As we take time to give thanks for our many blessings, Abigail McBride remembers a grandmother who insisted on planting a tree over her husband’s objections. That tree and the grandmother’s encouragement are represented in one of McBride’s treasured plein air paintings.

“During an extended painting trip to a family farm in Northern Minnesota, I did this painting of a tree my grandmother planted, even though my grandfather didn’t want a ‘messy tree that changed colors and dropped leaves he would have to rake,'” says artist Abigail McBride. That grandmother, Frances Karlsson, was an accomplished artist who worked primarily in watercolor and gave her granddaughter her first art lesson when Abigail was just 7 years old. “That early lesson was the impetus for me to continue drawing and painting,” Abigail says. “And I have the palette she was determined to pass on to me at the end of her life.

“Over the years I did a lot of paintings on the farm, and most of them have been sold to private collectors. I made a point of keeping the painting of Grandmother’s tree, and I sometimes show it to my students to help them understand how to model foliage in full color and to suggest how emotionally charged subjects often make the best paintings.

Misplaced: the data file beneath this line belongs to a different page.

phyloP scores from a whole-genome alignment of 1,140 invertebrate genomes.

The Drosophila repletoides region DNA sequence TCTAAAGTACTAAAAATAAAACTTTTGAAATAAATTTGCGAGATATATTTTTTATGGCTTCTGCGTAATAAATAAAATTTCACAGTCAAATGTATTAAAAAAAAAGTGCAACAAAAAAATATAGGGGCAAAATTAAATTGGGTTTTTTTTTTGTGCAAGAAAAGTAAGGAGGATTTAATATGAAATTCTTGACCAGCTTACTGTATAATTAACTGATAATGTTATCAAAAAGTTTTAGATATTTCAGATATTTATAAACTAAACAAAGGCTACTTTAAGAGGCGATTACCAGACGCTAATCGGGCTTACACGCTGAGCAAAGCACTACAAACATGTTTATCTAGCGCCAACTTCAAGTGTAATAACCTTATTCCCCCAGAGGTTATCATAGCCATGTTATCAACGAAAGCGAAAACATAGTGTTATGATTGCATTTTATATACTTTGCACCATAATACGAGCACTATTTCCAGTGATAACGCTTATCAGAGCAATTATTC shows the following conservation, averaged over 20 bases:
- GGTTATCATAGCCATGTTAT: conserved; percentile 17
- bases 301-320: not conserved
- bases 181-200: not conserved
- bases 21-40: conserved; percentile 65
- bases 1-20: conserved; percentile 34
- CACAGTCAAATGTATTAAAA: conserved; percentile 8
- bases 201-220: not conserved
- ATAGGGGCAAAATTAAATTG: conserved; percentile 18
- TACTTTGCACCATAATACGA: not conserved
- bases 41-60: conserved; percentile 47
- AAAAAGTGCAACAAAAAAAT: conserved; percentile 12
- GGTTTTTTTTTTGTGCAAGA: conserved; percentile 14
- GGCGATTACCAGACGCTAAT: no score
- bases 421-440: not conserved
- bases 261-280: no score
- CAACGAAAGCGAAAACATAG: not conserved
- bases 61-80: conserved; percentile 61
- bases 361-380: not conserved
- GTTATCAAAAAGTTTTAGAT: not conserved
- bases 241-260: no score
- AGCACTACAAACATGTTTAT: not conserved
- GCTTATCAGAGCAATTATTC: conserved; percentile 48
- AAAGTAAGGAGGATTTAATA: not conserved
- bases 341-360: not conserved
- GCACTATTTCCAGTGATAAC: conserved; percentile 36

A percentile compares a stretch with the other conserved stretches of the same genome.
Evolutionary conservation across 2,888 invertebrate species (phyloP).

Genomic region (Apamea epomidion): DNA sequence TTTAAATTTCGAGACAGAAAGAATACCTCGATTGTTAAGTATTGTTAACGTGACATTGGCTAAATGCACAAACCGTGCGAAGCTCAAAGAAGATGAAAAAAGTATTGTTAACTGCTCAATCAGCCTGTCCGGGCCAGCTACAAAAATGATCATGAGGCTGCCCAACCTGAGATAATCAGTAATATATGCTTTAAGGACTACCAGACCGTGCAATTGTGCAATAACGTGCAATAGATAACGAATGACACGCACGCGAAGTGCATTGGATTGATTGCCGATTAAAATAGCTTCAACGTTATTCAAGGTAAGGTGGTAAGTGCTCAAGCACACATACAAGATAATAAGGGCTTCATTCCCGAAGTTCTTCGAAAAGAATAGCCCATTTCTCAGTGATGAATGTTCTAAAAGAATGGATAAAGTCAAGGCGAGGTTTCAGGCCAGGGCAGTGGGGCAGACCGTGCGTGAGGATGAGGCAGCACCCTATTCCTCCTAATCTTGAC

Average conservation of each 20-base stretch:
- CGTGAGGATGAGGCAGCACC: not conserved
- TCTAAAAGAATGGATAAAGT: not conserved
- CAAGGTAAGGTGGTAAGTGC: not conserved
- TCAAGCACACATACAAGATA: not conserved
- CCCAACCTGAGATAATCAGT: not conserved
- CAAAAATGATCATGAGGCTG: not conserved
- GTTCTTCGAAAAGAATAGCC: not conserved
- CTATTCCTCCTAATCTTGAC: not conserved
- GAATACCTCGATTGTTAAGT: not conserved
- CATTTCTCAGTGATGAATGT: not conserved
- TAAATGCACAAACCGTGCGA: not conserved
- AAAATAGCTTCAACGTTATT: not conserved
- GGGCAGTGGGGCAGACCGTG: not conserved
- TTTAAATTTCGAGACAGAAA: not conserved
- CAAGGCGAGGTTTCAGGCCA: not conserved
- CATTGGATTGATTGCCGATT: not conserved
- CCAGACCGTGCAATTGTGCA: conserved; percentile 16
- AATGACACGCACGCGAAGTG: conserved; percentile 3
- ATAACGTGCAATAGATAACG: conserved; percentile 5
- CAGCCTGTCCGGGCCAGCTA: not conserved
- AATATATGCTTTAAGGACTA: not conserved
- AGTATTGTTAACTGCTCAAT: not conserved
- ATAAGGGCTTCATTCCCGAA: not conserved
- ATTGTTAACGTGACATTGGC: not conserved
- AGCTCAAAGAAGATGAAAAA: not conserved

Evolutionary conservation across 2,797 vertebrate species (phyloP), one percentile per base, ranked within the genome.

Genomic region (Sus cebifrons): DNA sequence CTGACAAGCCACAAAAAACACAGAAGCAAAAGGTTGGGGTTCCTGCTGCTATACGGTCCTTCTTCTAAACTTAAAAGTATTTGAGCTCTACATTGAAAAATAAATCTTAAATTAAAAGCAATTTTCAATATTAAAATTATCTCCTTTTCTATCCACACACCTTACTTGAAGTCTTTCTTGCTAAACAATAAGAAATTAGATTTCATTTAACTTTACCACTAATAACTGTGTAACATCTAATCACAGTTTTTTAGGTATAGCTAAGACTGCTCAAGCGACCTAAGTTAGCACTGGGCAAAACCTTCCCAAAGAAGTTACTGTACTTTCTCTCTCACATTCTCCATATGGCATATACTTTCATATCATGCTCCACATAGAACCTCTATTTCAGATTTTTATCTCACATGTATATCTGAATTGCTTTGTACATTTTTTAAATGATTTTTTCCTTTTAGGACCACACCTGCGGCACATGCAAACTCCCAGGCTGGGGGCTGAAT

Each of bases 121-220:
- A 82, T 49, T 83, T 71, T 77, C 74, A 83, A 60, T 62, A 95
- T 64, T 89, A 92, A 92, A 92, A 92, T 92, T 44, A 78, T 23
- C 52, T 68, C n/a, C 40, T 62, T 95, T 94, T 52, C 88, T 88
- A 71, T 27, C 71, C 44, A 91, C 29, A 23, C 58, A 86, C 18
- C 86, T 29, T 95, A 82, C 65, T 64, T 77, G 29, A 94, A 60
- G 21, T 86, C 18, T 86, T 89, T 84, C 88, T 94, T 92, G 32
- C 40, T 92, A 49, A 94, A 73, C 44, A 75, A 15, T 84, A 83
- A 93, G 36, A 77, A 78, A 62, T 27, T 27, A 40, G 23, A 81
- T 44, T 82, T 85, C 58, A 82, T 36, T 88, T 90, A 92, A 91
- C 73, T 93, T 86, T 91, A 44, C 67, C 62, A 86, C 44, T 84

“My grandmother did graphite drawings on location, and she made elaborate color notes on the edges of the paper. She painted the story of the small family farm: the broad fields of grain, big skies, and hay wagons, old log buildings, solitary churches, cattle barns. Her paintings exude the simplicity and solitude of farm life. Karlsson’s fresh, painterly style epitomized the eternal hope of the next grain harvest, rain clouds lingering on the horizon, and a love and nurturing of the fertile land.” For more information, visit


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